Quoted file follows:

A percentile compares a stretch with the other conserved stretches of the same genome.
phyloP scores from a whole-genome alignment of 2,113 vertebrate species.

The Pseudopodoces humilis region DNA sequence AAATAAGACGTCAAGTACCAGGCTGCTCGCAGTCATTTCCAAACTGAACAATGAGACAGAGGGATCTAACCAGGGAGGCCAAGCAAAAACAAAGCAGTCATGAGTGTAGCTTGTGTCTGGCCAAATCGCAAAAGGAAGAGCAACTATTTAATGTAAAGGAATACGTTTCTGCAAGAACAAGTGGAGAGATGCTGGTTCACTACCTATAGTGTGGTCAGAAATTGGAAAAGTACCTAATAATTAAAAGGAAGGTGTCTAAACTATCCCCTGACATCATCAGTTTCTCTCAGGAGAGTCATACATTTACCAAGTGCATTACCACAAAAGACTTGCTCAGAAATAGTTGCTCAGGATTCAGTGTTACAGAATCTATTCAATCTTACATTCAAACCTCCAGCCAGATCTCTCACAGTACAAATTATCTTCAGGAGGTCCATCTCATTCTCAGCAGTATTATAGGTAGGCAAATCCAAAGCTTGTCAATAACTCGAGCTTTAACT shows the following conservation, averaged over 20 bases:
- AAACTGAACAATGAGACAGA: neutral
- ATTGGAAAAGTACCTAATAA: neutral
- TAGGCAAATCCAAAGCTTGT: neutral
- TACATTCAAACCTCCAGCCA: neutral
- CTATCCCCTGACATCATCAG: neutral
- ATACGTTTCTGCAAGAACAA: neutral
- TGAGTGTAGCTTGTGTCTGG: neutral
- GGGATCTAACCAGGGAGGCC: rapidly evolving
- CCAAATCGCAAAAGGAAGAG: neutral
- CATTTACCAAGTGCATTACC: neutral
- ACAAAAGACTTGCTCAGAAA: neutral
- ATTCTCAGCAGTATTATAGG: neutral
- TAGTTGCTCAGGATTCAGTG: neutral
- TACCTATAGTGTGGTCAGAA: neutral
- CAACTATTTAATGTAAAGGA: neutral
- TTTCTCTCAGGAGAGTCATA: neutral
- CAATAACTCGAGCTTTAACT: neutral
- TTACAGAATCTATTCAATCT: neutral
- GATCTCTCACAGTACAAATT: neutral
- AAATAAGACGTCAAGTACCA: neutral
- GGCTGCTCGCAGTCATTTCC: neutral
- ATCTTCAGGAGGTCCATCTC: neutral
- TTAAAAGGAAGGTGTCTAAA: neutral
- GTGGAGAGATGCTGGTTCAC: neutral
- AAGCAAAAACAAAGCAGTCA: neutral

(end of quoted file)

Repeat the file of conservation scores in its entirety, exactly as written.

A percentile compares a stretch with the other conserved stretches of the same genome.
phyloP scores from a whole-genome alignment of 2,113 vertebrate species.

The Pseudopodoces humilis region DNA sequence AAATAAGACGTCAAGTACCAGGCTGCTCGCAGTCATTTCCAAACTGAACAATGAGACAGAGGGATCTAACCAGGGAGGCCAAGCAAAAACAAAGCAGTCATGAGTGTAGCTTGTGTCTGGCCAAATCGCAAAAGGAAGAGCAACTATTTAATGTAAAGGAATACGTTTCTGCAAGAACAAGTGGAGAGATGCTGGTTCACTACCTATAGTGTGGTCAGAAATTGGAAAAGTACCTAATAATTAAAAGGAAGGTGTCTAAACTATCCCCTGACATCATCAGTTTCTCTCAGGAGAGTCATACATTTACCAAGTGCATTACCACAAAAGACTTGCTCAGAAATAGTTGCTCAGGATTCAGTGTTACAGAATCTATTCAATCTTACATTCAAACCTCCAGCCAGATCTCTCACAGTACAAATTATCTTCAGGAGGTCCATCTCATTCTCAGCAGTATTATAGGTAGGCAAATCCAAAGCTTGTCAATAACTCGAGCTTTAACT shows the following conservation, averaged over 20 bases:
- AAACTGAACAATGAGACAGA: neutral
- ATTGGAAAAGTACCTAATAA: neutral
- TAGGCAAATCCAAAGCTTGT: neutral
- TACATTCAAACCTCCAGCCA: neutral
- CTATCCCCTGACATCATCAG: neutral
- ATACGTTTCTGCAAGAACAA: neutral
- TGAGTGTAGCTTGTGTCTGG: neutral
- GGGATCTAACCAGGGAGGCC: rapidly evolving
- CCAAATCGCAAAAGGAAGAG: neutral
- CATTTACCAAGTGCATTACC: neutral
- ACAAAAGACTTGCTCAGAAA: neutral
- ATTCTCAGCAGTATTATAGG: neutral
- TAGTTGCTCAGGATTCAGTG: neutral
- TACCTATAGTGTGGTCAGAA: neutral
- CAACTATTTAATGTAAAGGA: neutral
- TTTCTCTCAGGAGAGTCATA: neutral
- CAATAACTCGAGCTTTAACT: neutral
- TTACAGAATCTATTCAATCT: neutral
- GATCTCTCACAGTACAAATT: neutral
- AAATAAGACGTCAAGTACCA: neutral
- GGCTGCTCGCAGTCATTTCC: neutral
- ATCTTCAGGAGGTCCATCTC: neutral
- TTAAAAGGAAGGTGTCTAAA: neutral
- GTGGAGAGATGCTGGTTCAC: neutral
- AAGCAAAAACAAAGCAGTCA: neutral